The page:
Info Center

When Breast Cancer Returns

One Patient’s Uplifting Story

“I’m 61, I have metastatic breast cancer, and I’m the happiest I’ve ever been in my life.”

You don’t expect to hear those words from someone in Diana Mehrens’ situation. But they illustrate the equanimity and grace with which she is facing her disease — and her mortality. They also underscore the confidence she has in the care she’s receiving at Eisenhower Lucy Curci Cancer Center.

Mehrens’ cancer journey began in 2002 when, at age 49, she was diagnosed with stage 3 ductal carcinoma of the breast.

“I found the lump during breast self-examination,” she says. “It was a small but very aggressive tumor that had already spread to my lymph nodes. First I had surgery, then entered a clinical trial [headed by the late Eisenhower Oncologist Sebastian George, MD] where I had aggressive chemotherapy, then radiation therapy.”

In addition, because her tumor was estrogen receptor-positive, she started taking an oral medication called an aromatase inhibitor to lower estrogen levels in her body, removing the “fuel” that this type of breast cancer needs to grow.

In January 2003, Mehrens returned to work as a licensed marriage and family therapist at the Barbara Sinatra Children’s Center at Eisenhower, transitioning into private practice in Yucca Valley and doing humanitarian work.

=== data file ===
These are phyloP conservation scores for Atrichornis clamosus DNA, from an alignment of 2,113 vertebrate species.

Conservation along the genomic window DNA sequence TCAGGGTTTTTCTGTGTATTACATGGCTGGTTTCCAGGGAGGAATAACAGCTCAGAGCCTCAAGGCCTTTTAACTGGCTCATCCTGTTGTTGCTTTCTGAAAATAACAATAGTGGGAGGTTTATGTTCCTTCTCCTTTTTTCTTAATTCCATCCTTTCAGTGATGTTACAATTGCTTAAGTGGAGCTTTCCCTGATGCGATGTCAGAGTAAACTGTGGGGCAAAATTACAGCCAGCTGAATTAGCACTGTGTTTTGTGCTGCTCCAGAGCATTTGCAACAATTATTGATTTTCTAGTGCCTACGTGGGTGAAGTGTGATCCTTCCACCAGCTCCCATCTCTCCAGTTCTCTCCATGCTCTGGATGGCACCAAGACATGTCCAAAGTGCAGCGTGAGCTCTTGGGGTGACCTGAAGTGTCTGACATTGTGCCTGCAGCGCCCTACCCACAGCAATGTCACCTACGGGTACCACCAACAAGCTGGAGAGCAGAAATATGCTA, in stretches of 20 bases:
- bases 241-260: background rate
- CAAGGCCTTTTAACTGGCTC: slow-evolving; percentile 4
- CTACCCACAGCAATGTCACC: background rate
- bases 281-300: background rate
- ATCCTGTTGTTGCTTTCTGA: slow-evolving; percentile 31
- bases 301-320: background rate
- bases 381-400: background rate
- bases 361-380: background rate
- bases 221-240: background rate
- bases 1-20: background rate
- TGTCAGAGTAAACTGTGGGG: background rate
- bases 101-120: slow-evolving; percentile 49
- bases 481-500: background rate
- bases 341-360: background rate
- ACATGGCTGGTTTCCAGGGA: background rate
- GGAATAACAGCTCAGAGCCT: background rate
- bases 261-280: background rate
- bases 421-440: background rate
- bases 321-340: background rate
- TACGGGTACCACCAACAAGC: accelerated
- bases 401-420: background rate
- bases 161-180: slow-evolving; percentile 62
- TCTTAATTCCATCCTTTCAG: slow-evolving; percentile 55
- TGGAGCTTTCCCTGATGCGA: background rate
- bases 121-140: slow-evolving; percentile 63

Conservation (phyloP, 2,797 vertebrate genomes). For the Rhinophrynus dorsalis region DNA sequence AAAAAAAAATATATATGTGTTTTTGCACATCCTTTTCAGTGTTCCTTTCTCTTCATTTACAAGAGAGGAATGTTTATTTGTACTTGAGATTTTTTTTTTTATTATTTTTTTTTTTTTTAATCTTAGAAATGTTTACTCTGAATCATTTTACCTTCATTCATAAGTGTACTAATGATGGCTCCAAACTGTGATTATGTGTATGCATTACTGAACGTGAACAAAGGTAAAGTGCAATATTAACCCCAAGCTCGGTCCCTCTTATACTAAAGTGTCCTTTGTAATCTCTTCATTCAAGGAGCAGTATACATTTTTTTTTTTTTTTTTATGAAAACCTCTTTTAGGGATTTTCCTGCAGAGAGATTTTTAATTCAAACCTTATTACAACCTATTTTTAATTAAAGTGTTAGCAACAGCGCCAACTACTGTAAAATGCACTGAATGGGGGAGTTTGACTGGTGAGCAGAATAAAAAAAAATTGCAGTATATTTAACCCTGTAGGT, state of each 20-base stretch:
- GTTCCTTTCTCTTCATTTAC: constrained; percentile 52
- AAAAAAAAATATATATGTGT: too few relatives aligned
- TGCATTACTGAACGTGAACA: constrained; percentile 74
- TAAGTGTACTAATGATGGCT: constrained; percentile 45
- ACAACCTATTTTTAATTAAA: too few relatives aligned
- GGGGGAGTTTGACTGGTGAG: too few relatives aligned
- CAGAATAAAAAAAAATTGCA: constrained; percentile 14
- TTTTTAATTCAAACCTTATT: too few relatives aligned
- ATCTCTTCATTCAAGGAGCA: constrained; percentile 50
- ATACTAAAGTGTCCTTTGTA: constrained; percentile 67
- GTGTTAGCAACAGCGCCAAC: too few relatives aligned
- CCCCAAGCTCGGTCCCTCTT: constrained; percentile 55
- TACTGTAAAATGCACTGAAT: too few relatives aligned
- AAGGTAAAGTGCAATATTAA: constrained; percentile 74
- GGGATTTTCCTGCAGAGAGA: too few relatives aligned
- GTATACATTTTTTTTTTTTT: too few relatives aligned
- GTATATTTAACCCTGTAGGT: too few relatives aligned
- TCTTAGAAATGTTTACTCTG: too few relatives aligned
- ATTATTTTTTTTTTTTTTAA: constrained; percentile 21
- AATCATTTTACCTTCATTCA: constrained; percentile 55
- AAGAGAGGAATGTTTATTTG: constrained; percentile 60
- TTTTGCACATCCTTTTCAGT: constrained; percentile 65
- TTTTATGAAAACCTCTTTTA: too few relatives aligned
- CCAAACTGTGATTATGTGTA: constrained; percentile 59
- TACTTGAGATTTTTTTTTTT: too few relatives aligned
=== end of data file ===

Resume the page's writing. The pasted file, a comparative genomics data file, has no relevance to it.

“I was tickled to get back to work; I loved working in my field,” she says. “But I decided to retire in 2008 and focus on the humanitarian work.” Mehrens traveled multiple times to Eastern Europe, visiting children’s homes and teaching mental health professionals how to work with abandoned children.

For 10 years after her cancer treatment, Mehrens saw Eisenhower Medical Oncologist Iliana Popescu, MD, every six months for follow-up to monitor for any signs of a recurrence. Coincidentally, Dr. Popescu’s hometown was one of the Romanian cities where Mehrens had done a lot of humanitarian work.

“Then, in August 2012, my results showed that my tests were abnormal,” Mehrens recalls. “For 10 years, that number had always been where it was supposed to be.”